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Year : 2019  |  Volume : 8  |  Issue : 11  |  Page : 3621-3626

Intimate partner violence against Palestinian women in Gaza strip: Prevalence and correlates

1 Department of Reproductive Health, School of Nursing and Midwifery, Tehran University of Medical Science International Campus, Tehran, Iran
2 Department of Reproductive Health, School of Nursing and Midwifery, Tehran University of Medical Science, Tehran, Iran
3 Population Studies and Reproductive Health Department, National Population Studies Comprehensive Management Institute, Tehran, Iran
4 Department of Epidemiology, Public Health School, Tehran University of Medical Science, Tehran, Iran
5 Assistant Professor, Faculty of Health Professions, Israa University, Gaza Strip, Palestine

Correspondence Address:
Dr. Farideh Khalajabadi Farahani
Department of Population and Health, National Institute of Population Research, No. 5, 2nd St., Pakistan St., Shahid Beheshti Ave., Tehran
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Source of Support: None, Conflict of Interest: None

DOI: 10.4103/jfmpc.jfmpc_498_19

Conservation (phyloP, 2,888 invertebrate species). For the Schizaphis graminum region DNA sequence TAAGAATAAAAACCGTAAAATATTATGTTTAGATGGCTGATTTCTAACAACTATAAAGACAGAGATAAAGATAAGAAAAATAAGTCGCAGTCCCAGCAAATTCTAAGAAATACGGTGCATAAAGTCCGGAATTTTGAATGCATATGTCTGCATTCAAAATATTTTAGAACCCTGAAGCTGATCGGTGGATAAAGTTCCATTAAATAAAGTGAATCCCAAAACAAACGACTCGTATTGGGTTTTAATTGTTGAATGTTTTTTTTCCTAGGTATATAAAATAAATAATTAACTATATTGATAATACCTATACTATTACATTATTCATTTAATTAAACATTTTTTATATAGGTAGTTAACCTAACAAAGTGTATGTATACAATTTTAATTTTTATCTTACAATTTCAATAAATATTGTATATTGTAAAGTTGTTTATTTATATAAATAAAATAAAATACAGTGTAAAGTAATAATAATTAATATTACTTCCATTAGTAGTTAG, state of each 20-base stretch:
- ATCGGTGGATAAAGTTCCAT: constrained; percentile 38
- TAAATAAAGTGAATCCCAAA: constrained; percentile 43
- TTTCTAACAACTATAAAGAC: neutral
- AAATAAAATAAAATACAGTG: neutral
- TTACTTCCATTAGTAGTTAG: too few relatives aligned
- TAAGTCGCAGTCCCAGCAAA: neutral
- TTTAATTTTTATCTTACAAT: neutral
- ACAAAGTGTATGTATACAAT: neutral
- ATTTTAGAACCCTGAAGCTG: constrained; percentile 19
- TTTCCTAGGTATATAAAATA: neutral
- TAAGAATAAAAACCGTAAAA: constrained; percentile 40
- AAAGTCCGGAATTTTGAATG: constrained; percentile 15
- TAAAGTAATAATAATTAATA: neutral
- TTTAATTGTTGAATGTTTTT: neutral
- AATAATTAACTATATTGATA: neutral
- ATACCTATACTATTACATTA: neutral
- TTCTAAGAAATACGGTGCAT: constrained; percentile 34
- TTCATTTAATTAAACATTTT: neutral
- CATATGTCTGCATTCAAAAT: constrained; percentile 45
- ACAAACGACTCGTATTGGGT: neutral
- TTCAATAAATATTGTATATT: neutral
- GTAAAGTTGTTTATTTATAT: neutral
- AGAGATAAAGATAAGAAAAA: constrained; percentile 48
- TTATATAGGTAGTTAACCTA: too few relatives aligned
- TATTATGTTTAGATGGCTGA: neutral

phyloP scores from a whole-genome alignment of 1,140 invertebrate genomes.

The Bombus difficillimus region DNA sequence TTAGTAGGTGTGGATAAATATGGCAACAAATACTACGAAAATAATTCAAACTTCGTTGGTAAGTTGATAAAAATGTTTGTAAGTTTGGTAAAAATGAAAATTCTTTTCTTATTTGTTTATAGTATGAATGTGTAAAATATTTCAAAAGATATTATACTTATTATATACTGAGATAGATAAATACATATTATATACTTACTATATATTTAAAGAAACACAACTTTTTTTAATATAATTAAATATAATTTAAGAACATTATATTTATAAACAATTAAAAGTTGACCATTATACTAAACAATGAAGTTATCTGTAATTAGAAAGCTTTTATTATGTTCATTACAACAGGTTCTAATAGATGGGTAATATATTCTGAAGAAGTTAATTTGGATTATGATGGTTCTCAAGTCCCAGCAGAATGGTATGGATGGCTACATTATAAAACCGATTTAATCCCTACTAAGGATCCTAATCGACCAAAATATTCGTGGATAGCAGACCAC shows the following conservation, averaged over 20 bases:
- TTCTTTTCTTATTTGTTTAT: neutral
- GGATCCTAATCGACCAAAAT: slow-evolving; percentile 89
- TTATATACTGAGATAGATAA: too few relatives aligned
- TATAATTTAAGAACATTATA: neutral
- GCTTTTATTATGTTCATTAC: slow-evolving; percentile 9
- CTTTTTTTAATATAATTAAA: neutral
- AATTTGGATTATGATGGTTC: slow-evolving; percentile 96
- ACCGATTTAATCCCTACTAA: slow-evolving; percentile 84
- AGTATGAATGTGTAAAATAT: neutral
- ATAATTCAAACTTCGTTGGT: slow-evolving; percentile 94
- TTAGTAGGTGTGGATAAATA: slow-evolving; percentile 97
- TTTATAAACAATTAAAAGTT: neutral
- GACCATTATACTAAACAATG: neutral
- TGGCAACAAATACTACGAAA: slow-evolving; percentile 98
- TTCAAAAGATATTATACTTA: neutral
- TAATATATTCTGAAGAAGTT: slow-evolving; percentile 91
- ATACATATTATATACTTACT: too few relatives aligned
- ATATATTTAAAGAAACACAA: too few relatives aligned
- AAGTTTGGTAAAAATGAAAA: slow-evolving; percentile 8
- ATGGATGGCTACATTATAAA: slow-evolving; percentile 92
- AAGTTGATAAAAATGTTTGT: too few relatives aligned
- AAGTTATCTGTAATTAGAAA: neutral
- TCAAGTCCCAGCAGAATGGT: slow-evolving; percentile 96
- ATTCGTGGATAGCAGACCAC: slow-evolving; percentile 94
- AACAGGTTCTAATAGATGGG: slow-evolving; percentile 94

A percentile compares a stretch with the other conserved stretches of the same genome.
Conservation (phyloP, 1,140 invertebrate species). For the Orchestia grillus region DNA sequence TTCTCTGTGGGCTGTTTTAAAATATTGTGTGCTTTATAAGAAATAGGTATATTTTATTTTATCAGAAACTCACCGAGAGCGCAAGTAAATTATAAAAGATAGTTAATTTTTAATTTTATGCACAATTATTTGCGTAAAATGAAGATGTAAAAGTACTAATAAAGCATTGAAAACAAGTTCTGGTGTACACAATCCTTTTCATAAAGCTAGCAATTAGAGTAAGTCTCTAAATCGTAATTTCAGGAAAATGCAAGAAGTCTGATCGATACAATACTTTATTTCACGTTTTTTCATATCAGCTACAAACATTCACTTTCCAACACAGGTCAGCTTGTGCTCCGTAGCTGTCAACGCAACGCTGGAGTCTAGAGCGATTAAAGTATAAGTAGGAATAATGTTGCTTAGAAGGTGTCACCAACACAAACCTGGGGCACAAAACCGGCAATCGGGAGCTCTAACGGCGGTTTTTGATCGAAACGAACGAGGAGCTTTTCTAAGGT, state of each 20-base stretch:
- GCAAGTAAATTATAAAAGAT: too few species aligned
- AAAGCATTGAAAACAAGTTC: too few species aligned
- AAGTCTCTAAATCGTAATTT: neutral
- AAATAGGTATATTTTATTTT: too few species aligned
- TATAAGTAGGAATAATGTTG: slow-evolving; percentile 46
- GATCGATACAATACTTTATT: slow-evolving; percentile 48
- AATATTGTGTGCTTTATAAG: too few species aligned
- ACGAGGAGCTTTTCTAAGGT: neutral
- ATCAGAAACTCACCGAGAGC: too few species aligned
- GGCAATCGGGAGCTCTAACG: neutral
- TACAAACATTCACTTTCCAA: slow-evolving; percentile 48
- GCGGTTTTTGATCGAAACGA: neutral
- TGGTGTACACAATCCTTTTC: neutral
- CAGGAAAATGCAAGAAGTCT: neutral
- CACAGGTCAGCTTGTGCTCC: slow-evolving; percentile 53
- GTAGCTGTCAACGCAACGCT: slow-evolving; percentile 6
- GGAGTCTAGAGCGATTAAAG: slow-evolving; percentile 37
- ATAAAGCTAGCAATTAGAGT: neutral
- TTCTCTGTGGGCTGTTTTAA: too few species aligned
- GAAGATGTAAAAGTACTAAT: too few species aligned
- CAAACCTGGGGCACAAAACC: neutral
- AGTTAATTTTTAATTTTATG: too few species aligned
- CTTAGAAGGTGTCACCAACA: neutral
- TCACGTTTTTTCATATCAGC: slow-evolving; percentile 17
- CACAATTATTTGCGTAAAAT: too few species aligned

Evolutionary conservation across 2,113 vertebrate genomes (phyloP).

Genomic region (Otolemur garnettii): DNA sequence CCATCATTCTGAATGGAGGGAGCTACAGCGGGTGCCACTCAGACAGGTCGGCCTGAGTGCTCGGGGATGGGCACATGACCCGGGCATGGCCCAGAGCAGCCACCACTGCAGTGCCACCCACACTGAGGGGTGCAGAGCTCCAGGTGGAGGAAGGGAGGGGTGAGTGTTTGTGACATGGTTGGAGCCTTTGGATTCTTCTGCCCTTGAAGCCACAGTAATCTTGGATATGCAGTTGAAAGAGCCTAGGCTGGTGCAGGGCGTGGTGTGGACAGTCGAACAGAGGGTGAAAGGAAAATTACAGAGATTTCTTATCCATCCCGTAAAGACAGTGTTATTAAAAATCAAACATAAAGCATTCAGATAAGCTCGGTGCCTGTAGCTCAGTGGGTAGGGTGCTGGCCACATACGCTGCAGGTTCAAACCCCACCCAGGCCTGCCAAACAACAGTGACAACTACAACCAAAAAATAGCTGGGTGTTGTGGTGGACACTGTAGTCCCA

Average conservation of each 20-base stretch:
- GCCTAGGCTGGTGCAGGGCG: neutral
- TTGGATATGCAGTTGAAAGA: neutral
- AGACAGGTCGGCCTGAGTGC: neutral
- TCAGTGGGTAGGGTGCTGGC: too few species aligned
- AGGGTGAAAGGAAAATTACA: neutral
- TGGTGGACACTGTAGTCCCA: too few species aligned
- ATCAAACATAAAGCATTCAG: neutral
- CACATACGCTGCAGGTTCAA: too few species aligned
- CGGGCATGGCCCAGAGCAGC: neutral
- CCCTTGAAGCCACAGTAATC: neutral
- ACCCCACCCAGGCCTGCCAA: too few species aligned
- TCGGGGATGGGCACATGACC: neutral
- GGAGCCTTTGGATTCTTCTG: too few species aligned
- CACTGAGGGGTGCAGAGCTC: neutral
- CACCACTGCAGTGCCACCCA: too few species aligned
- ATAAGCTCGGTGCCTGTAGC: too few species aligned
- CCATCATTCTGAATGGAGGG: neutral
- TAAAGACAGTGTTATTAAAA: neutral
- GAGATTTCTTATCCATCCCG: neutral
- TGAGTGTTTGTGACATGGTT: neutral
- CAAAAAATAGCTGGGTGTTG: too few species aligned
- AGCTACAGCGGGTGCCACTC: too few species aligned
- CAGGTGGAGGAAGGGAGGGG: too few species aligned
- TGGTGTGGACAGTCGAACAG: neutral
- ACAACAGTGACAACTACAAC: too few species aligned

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Context: Intimate partner violence (IPV) affects gravely the victims and is resulting in negative physical and psychological consequences. Aims: This paper aimed to determine the prevalence of IPV against women in Gaza strip and associated factors. Moreover, to explore women's seeking behaviors to help. Settings and Design: Cross-sectional study. Methods and Materials: Community internet-based survey was conducted using the Heart Insult Threat Scout questionnaire and the reporting behavior of respondent to violence act. Statistical Analysis Used: A number of 517 ever married women responded and data were entered and analyzed using SPSS software version 23. Results: About 517 women participated. Of which, 23% (119/517) reported exposure to any types of IPV. Multivariate logistic regression showed factors associated with IPV were as follows: husbands who are drug user (OR = 27.577, CI95%: 5.153–147.591; P < 0.001), husband exposure to violence in childhood (OR = 9.174, CI95%: 4.753–7.727; P > 0.001), and family with a special needs child (OR = 2.956, CI95%: 1.131–8.607; P < 0.05). Approximately, two-thirds of the victims tended to keep silent toward violence and dealt with it as a private and family issue; hence, they hesitated to communicate with others or seek any help to protect themselves. Conclusions: About 23% from the study participants experience violence in their life time. Factors associated with IPV are husband's drug abuse, having a child with special needs, and husband's childhood experience of violence. Qualitative researches are needed to understand the women experience to violence and sociocultural barrier for disclosure.

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